Senin, 11 April 2011

Understanding Cancer

The word cancer refers to changes in the body's cells that allow these cells to grow out of control. These cells often grow very fast, crowding out normal cells in the area around the cancer. Cancer cells also have the ability to spread, ormetastasize, to other organs in the body, causing additional damage in areas of the body not connected with the original cancer site.

Cancer can occur in almost any cell. It begins when the cell's DNA, or genetic information, becomes damaged. DNA controls all cell functions, including when to divide (reproduce) and when to die. When DNA is damaged, some cells become unstable, dividing more often than normal cells or failing to die when they should. Most of the time, the body's immune system finds these damaged cells and destroys them. However, if this normal process does not happen, atumor can begin.

A tumor is a mass, or collection, of abnormal cells. Tumors can be eitherbenign or malignant.
• Benign tumors (noncancerous) can grow and expand in size, but they do not invade surrounding tissue or travel to other areas of the body.

• Malignant tumors (cancerous) are made up of cells that are very different from normal cells. These cancer cells can, and often do, invade nearby tissues. They also can travel away from the original (primary) site to other parts of the body, causing tumors in other organs (distant sites) in a process called metastasis.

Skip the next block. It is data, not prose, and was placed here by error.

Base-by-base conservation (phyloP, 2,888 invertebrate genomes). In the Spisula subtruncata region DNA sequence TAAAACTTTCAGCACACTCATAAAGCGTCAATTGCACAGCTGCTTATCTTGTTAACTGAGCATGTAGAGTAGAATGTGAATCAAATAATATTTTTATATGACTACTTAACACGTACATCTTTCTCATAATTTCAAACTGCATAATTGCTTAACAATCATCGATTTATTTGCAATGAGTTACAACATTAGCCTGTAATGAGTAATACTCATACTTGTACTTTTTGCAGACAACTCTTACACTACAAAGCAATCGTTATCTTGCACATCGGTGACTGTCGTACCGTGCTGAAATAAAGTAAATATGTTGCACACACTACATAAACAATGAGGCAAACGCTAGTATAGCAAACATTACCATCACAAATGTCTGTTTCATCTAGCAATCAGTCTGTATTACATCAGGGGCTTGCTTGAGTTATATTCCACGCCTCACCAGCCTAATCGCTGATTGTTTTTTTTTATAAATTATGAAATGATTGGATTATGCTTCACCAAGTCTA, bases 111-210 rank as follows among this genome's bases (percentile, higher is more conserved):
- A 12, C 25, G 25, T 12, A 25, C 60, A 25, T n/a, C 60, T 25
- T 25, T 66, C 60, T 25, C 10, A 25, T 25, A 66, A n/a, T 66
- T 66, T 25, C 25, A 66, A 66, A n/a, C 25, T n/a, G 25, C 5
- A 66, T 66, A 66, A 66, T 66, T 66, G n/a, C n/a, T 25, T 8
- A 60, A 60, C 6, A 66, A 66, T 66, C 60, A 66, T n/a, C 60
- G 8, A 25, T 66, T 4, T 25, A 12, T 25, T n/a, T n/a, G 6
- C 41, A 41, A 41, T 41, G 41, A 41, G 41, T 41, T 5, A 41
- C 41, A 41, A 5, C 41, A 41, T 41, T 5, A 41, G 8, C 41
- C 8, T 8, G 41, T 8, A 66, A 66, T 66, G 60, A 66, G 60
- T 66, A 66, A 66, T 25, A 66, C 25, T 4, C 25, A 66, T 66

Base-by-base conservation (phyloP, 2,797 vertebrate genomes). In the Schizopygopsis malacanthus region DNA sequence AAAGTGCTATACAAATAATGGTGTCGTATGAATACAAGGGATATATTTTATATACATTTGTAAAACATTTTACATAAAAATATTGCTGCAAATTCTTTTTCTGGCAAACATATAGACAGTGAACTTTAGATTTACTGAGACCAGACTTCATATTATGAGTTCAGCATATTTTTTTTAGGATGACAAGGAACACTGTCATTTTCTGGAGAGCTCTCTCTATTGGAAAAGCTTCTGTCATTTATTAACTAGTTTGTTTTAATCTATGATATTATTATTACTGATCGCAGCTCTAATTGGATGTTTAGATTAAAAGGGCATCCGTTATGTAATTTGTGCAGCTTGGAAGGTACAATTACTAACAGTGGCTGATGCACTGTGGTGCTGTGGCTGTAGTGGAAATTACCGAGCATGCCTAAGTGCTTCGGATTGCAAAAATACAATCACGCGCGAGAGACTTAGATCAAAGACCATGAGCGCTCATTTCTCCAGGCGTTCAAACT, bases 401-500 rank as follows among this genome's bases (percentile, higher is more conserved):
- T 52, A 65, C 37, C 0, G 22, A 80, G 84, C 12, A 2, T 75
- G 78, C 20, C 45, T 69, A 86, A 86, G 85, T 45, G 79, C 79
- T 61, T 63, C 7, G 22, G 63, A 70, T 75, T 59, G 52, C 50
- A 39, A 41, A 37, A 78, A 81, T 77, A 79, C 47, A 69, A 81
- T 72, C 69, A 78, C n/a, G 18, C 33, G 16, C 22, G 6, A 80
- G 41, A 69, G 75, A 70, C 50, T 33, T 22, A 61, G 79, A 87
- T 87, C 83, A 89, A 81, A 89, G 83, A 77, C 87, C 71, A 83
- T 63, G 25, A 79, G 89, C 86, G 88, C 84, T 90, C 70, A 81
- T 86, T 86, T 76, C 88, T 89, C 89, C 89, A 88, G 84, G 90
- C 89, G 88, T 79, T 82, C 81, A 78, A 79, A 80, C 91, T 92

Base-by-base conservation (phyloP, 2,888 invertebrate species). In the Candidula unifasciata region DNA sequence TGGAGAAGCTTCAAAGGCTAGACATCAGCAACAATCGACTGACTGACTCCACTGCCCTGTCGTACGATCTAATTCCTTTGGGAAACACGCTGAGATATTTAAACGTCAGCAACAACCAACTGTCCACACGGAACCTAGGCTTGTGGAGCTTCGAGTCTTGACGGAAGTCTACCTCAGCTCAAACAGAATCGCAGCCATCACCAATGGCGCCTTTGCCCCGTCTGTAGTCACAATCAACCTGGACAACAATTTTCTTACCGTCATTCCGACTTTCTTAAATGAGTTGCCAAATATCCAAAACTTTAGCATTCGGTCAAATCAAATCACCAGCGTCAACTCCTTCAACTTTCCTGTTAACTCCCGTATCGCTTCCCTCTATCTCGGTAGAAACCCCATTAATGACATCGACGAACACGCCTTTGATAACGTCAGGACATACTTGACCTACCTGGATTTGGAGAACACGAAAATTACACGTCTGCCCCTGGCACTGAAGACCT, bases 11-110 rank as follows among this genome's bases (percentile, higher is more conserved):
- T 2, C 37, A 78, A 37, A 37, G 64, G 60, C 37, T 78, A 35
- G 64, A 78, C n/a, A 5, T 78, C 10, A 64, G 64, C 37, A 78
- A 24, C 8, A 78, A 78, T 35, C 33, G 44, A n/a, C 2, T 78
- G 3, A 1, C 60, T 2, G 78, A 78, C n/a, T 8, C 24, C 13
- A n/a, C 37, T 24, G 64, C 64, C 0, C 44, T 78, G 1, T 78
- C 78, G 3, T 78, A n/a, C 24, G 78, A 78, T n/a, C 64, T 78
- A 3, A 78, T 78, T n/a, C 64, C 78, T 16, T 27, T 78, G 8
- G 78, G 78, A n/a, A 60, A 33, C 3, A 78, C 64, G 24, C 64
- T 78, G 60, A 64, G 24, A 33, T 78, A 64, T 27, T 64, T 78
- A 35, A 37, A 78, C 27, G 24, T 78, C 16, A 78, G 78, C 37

Types of Cancer

A solid tumor is a localized mass of abnormal cells. Solid tumors are divided into broad categories based on the type of tissue where the cancer first occurred; carcinomas, sarcomas, and lymphomas are examples of solidtumors. Table 1-1 shows different types of cancer and where they originate.1 In addition, cancers are defined by the type of cell or organ where they came from. For example, a cancer beginning in the colon is called colon cancer or coloncarcinoma. Cancers originating in certain cells found in the skin are called basal cell carcinomas

Not all cancers, however, form solid tumors. Cancers of the blood or bone marrow (hematologic malignancies), are often referred to a "liquid tumors" because they do not form a defined mass of abnormal cells like solid tumors do. Examples of liquid tumors include leukemia and multiple myeloma.

Table 1-1: Types of Cancer1
Type of CancerCell Type of Origin
CarcinomaSkin or tissues that line or cover internal organs
SarcomaBone, cartilage, fat muscle, blood vessels, or other connective or supportive tissue
Central nervous system cancerTissues of the brain and spinal cord
LymphomaCells of the immune system
Leukemia andmyelomaBlood forming tissue, such as the bone marrow

Causes of Cancer

Although every patient and family member wants to know what may have caused their cancer, the reason a particular person developed cancer is, in many cases, not well understood.

Cancer occurs because normal cells become abnormal due to harmful mutations in one or more genes.4 While the reasons that cells become abnormal are not completely understood, certain known risk factors increase the chance that genes will become mutated. Still, not all people who have risk factors will develop cancer—in fact, most people with a particular risk factor do not develop cancer. On the other hand, some people who have no known risk factors will get cancer. Separate risk factors may combine over time to cause normal cells to become abnormal.

Known Risk Factors for Cancer

Below are some known risk factors for cancer.
  • • An individual person's risk of cancer increases with advancing age, even though many cancers can develop at any age.
  • • Some gene mutations that increase the risk of cancer can be passed from parent to child.
  • • Menopausal hormone therapy with estrogen and/or progestin can increase the risk of breast cancer.